Mosey’s “crazy dead dog” move.
The Ball family is not a stoic people. When a loved one dies, there are plenty of tears. But there is usually quite a bit of laughter mixed in too. Funerals tend to be big affairs with lots of food, time for play, and story-telling.
After Moses died last night, there was no large gathering or celebration of life. We did get phone calls and messages from friends, which was nice, but mostly it was just our sad family saying goodbye to a good friend.
That’s the way we planned it. It didn’t even occur to us to invite others over. Still, as I reflected on his passing, I found myself wishing I had the chance to sit around with some loved ones and remember funny stories about my dog.
So, I’ve decided to share some with you.
Mosey’s Killer Farts
Moses always had killer farts. Close friends who have spent time in our living room with Moses would attest to this. It was common to see Emmy and I watching TV at night with our shirts pulled up over our noses after we caught a whiff of one of his stink bombs.
The more relaxed he got, the more noxious his gas became. I remember thinking once, It smells like a skunk died in his bowels! I worried at times that they might actually make me sick.
One day I got on a web forum about raising dogs, and I happened upon a discussion thread where other owners described their dogs’ farts. Phrases like “room-clearing”, “green fog”, “tear-gas farts” were common. One guy wrote about how his dog would climb the stairs and let out a squeaky little cloud of death with each step. “Carpet bombing,” he called it.
I laughed so hard as I read, because those people understood! I was not alone in my struggle to love a stinky dog.
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The week before we put Moses to sleep, we decided to give him a treat by grilling up a bunch of meat for him to enjoy during his last few days. He was so happy to eat something besides dog food, he greedily scarfed down every bit we gave him.
Unfortunately, this onslaught of tasty treats was too much for his digestive system. The night and morning before he died, he had frequent bouts of diarrhea. I felt so bad for him! What have I done to my poor, dying dog? That morning, I went out and bought some anti-diarrheal medicine for him, and by the afternoon, things seemed back to normal.
Later, when the doctor gave him the injection, he fell asleep comfortably and quickly. We were crying but grateful that he went so peacefully with his family close by. Anyssa, it turned out, was a little too close. She almost got some of Mosey’s final release on her leg.
It smelled so bad! “It’s appropriate,” Emmy said, laughing as she cried, “that he would stink us out one last time.”
Moses was an indoor dog, but when guests were over for a nice meal or a more serious visit, we learned to put him outside. Nothing kills a dinner party more quickly than the toxic fog wafting through the dining room.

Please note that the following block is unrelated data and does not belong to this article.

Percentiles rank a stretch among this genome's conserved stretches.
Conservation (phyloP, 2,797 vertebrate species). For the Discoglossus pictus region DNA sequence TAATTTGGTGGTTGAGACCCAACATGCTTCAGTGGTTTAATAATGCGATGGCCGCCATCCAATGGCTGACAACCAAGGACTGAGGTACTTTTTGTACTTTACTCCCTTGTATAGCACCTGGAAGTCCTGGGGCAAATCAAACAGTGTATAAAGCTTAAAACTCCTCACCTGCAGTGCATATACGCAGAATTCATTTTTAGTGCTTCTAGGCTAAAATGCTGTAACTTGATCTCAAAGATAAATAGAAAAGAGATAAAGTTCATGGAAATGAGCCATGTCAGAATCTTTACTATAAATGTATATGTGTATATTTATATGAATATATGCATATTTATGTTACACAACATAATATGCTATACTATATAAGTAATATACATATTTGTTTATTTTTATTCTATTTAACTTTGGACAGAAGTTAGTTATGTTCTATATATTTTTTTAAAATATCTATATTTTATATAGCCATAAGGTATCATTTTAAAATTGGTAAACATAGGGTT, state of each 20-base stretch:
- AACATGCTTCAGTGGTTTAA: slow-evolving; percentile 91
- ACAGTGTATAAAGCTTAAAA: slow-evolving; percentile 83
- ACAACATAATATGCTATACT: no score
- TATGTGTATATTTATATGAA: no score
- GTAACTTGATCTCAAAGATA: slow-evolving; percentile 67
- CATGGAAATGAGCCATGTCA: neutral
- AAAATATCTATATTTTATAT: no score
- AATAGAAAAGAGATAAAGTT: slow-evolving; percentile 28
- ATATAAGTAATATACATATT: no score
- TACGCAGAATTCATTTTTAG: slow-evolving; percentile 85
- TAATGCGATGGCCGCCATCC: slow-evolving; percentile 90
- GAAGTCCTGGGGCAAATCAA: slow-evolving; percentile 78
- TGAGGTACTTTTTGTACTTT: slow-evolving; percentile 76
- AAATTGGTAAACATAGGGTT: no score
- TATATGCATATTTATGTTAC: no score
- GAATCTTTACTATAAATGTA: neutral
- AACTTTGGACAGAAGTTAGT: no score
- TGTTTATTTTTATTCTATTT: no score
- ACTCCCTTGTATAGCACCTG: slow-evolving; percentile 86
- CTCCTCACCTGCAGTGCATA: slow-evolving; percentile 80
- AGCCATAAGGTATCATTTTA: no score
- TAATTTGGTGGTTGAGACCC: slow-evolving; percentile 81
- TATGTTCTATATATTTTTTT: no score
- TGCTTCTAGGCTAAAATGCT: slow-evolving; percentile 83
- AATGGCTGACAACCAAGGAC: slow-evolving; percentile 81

The first time we had our friends Hannah and Greg over for dinner, Emmy went to a lot of work to prepare an excellent meal. We put Moses outside when it was time to eat, but after a while, he started crying loudly near the back door. (Until the last year or so, Moses was a huge crybaby. You could hear him howling from several blocks away.) That night, it was impossible to ignore, so finally I apologized and let him inside.
He went straight into the living room and proceeded to lick himself (imagine lots of moaning and heavy breathing). I yelled at him to stop, and he did for a while, but…well, he hadn’t gotten what he wanted out of that experience, so pretty soon he was back at it.
I dragged him back out, hoping he might finish his business in the privacy of the backyard. Instead, he started howling again. When I couldn’t take it anymore, I let him back in. Things were okay for a while, but apparently he had decided that the living room carpet was the only place he could comfortably please himself.
I was so embarrassed but couldn’t think of a solution! I ended up mumbling an apology (“Sorry, there’s nothing I can do. He’s just a dog.”) and tried to ignore him until he quieted down. Hannah and Greg handled it all very graciously.
Background Noise for Iowa Public Radio
One time a reporter from Iowa Public Radio interviewed me to talk about my neighborhood and an upcoming tax vote that might provide funding for Cedar Rapids’ flood protection.
She wanted to pick up background sounds as we walked down the sidewalk to take my daughter to school. Those who listened carefully to the interview that day would also have heard a repeating mournful cry from my dog Moses, who hated to see me walk down the sidewalk without him.
Crazy Dead Dog (Mosey Puts the Moves on Us)
Moses had two moves when he was trying to be cute.
Move #1: Crazy Dead Dog. While lying on the floor, he slowly struggled to twist and roll his ninety-pound body onto his back, all four legs in the air. Then he looked at us wide-eyed, mouth pulled back into a crazy grin with his tongue hanging out. He finished by wiggling his body a little more in order to wag his half-tail.
(Moses had a tail that was somehow half its natural length. It was like that when we got him. I don’t know how it happened, but I’m glad it did, because he was always completely unaware of how big he was. That tail would have been a destructive force.)
Move #2: Peek-a-boo. After playing a crazy dead dog, Moses rolled onto his side and covered his face with his paws. He did this repeatedly, looking to see if we would notice how cute he was.
Moses relied on a short but effective playbook. These were the only two moves he had, but they were pretty-much irresistible. If we were somehow able to keep ourselves from petting him after he put the moves on us, he was never above standing up to walk over and shove his face under someone’s arm in order to nudge a hand to the top of his head. Like all good dogs, he had a knack for making his people love him.Like this? Click to subscribe!